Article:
When my son was a brand new baby, I was reasonably lucky. I had a support network at home, so I was able to do what every new mother is biologically supposed to do: spend all my time with my new baby. I didn’t have dishes, I didn’t have laundry (except cloth diapers), I didn’t have to cook.
Bliss right? Wrong. The days were NOT easy. Bad advice at the hospital led to uncertainty and lack of confidence. I struggled and cried. People around me said things like, “if it’s so hard, why don’t you just stop breastfeeding?”. Which was NOT helpful in the least. I wanted and NEEDED praise and support. I wanted to hear, “you can do this”, “what can *I* do to help?” and “let me change his diaper/nappy, you stay in bed.” And then I went to a mother’s group and started feeling supported and BOOM my baby was 6 weeks old and everything had figured itself out. The bad advice didn’t matter anymore, I could “DO THIS”. I had “gotten over” (to use this phrase I really dislike) the “baby blues”.
Ugh, “baby blues”. I really dislike the terminology “baby blues”. Those first six to eight weeks, the Asian “lying in” period, it’s a breastfeeding & mothering learning curve. We don’t see parenting every day anymore, we don’t see breastfeeding everyday either, so just like anything BRAND new, whether riding a bike or studying something academic, the first days and weeks can be ROUGH, tiring, emotional. For most things we learn, something “clicks” and we no longer fall off our bikes, the lines on the page start to make sense, and consequently not only are we less tired, but also we have a sense of achievement (we are empowered). But for some things we try to learn, things don’t “click”. We just don’t have enough base knowledge and we drop out of these classes at school, we rebel against the teacher or friends, we get mad at the bicycle.
So where am I going with this… parenting, mothering, breastfeeding, are things you have to learn. For some mothers, something “clicks” and everything gets easier. Of course these mothers are still exhausted (and even more so during developmental spurts when babies wake even more frequently – on that note, waking 2-3 times a night until babies are about two is when they AREN’T having a spurt and is *normal*!). For other mothers, something “clicks” but then other stressors interfere. For even other mothers, nothing EVER seems to “click”.
These latter two groups of mothers feel exhausted, tired, weepy, A LOT. They resent their babies. They feel like everyone around them is a super-mother and they are barely treading water. They feel and think things like “I should be happy, I have this great baby” or “it’s not depression, I’m just tired.” They start believing these feelings and thoughts as they hear things like “it’s normal”, “it’ll all get better”, or “what’s important is that you have a healthy baby”. Often their partner and family (if they are around) and friends are the ones they hear these phrases from (the “script” of what we’re “supposed to say to new mothers”) and when the mothers really try to communicate their feelings, those around them just “don’t get it” (and repeat the “it’s normal” script).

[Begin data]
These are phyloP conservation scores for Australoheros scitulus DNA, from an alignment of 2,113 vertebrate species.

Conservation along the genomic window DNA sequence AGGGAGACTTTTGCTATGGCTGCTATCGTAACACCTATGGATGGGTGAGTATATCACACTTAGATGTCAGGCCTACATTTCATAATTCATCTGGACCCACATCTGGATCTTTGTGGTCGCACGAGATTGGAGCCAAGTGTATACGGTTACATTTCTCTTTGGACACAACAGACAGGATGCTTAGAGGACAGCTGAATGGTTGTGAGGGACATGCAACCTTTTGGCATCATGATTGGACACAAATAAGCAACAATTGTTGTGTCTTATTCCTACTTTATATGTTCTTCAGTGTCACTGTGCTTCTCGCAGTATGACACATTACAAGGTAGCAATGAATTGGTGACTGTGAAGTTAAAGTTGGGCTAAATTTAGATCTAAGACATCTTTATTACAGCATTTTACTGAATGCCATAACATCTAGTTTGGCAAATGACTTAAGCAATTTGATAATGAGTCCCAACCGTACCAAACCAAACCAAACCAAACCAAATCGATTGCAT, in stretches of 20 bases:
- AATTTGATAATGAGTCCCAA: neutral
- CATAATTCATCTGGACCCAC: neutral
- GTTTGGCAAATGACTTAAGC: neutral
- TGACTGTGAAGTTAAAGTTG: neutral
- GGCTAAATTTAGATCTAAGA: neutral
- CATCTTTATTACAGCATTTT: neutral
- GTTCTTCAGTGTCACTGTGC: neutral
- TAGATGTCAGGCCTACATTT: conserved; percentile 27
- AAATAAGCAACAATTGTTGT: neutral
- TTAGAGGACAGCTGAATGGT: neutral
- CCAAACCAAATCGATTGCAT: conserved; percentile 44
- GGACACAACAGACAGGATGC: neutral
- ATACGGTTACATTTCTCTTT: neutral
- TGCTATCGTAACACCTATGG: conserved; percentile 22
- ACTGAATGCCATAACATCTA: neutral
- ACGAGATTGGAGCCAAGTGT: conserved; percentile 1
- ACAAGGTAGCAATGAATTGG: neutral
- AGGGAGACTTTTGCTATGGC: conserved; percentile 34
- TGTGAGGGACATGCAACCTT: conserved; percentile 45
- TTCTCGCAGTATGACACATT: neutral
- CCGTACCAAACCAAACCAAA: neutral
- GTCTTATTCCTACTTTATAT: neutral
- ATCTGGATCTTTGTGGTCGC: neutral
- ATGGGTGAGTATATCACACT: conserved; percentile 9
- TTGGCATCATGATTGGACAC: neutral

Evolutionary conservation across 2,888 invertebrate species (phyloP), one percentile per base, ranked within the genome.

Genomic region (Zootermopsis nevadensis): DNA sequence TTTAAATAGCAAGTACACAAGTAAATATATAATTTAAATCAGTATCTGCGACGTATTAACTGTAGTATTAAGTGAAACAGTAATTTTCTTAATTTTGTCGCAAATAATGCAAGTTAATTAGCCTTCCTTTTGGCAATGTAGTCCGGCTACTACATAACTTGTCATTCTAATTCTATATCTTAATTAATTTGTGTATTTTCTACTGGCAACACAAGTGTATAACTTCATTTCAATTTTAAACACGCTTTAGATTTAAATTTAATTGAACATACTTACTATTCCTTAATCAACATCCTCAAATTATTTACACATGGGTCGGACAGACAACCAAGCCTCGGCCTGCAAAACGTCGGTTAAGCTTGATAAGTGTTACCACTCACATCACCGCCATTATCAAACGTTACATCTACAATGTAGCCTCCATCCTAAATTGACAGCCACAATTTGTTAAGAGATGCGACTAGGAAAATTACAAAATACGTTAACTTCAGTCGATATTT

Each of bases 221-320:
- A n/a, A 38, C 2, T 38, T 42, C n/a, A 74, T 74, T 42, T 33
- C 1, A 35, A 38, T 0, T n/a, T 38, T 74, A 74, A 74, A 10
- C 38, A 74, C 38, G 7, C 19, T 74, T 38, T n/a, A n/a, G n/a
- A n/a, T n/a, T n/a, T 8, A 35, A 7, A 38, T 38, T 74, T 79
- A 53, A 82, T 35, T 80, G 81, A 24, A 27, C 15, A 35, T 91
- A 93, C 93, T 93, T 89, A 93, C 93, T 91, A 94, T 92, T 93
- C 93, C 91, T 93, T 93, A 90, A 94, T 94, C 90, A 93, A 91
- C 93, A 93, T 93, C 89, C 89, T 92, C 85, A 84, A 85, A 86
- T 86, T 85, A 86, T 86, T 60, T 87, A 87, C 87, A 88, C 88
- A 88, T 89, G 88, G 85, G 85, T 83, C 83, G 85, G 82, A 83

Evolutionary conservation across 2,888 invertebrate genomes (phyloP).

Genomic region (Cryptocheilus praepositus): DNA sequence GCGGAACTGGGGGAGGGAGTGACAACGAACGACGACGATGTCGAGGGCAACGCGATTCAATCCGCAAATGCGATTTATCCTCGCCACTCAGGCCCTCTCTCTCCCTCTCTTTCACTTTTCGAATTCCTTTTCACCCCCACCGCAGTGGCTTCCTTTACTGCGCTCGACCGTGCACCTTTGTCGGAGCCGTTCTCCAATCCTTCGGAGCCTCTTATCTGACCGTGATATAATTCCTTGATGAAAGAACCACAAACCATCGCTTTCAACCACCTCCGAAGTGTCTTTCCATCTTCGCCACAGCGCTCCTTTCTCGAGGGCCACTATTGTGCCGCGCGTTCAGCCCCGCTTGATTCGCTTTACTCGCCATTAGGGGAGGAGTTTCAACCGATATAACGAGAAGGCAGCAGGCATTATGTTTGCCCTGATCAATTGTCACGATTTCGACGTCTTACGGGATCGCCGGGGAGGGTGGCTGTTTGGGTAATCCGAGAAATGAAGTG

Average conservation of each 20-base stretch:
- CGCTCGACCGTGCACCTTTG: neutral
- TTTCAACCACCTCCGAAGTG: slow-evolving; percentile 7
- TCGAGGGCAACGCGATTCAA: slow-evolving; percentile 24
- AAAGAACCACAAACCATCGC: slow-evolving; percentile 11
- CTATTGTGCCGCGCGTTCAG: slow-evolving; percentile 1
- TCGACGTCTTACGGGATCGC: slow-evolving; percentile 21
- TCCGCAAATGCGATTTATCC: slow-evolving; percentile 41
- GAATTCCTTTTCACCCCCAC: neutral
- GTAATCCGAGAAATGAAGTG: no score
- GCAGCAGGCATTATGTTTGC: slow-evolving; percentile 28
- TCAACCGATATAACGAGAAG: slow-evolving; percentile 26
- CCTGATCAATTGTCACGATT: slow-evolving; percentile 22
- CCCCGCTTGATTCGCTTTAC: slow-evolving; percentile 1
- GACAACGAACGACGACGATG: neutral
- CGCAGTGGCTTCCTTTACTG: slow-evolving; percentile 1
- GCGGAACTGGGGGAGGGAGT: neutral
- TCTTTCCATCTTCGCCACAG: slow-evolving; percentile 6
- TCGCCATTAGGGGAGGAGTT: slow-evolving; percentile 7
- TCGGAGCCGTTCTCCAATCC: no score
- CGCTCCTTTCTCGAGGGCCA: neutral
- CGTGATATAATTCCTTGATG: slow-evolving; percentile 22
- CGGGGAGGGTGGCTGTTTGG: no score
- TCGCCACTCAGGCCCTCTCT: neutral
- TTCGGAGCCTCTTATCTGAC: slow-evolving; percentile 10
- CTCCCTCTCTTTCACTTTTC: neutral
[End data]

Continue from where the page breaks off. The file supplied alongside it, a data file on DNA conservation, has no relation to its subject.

It’s normal. It’s normal. It’s normal. Exhaustion, weepy-ness, resentfulness, is often said to be “normal”. We hear this SO OFTEN. Well, it’s become “normal” not because it’s biologically expected, but because, as more and more mothers are parenting alone (partner works long hours, small and geographically distant family, etc., etc., etc.), more and more mothers are not getting the support they need to recover from pregnancy and birth and learn how to parent. These mothers who do not feel supported or who feel isolated are exhausted, they are weepy, they are resentful, they don’t enjoy their babies, they feel like failures. They are not happy. And what does NOT HAPPY mean? It means a depression. Yep, there’s that big bad word DEPRESSION. I’ll say it again DEPRESSION. Depressed.
There’s a huge stigma attached to this word and putting the word “postnatal” in front of it doesn’t remove that stigma. But though all these negative adjectives are the “new normal” for oh so many mothers, “it’s not supposed to be that way”. Really. It isn’t. It’s NOT NORMAL. The occasional day of exhaustion. Yes. The occasional day where you are unsure of this whole parenting thing, that’s ok. But constantly feeling like parenting is a battle? Resenting your baby? Your spouse/partner? No. But because society thinks it’s “normal” many mothers go undiagnosed and are depressed well into their children’s toddler years (and unfortunately, though things “clicked” for me at 6-8 weeks post childbirth, I then moved countries, was isolated, and then suffered for 2+ years).
Whoop, there’s another scary word “diagnosis”. Ugh. If you receive a diagnosis you have an illness, a sickness, a disease. But postnatal depression isn’t necessarily a disease. Sometimes, all a new mother needs is a bit of support. Things like an understanding partner, a cleaner to take care of the house, a few meals made by friends, regular exercise, a virtual and real-life network of other mothers to chat with (as women process things by “talking things out”) . Other times these small things aren’t enough (or the mother needs to do ALL of them) and an outside person is brought in (whether holistic, traditional, or conventional). Other times the depression has taken a deep hold and more rigorous methods are needed to bring the mother back to being “herself” (or “the old her”).
Postnatal depression or depression in the new or seasoned mother is COMMON. It’s VERY prevalent in isolated communities — such as EXPATRIATE communities, i.e. this blog’s readership. But it’s NOT normal.
Did you suffer from depression post childbirth or during another point in your child’s life? What helped you? What resources did you find in Switzerland? Leave a comment below — those short lines might just help another mother and family.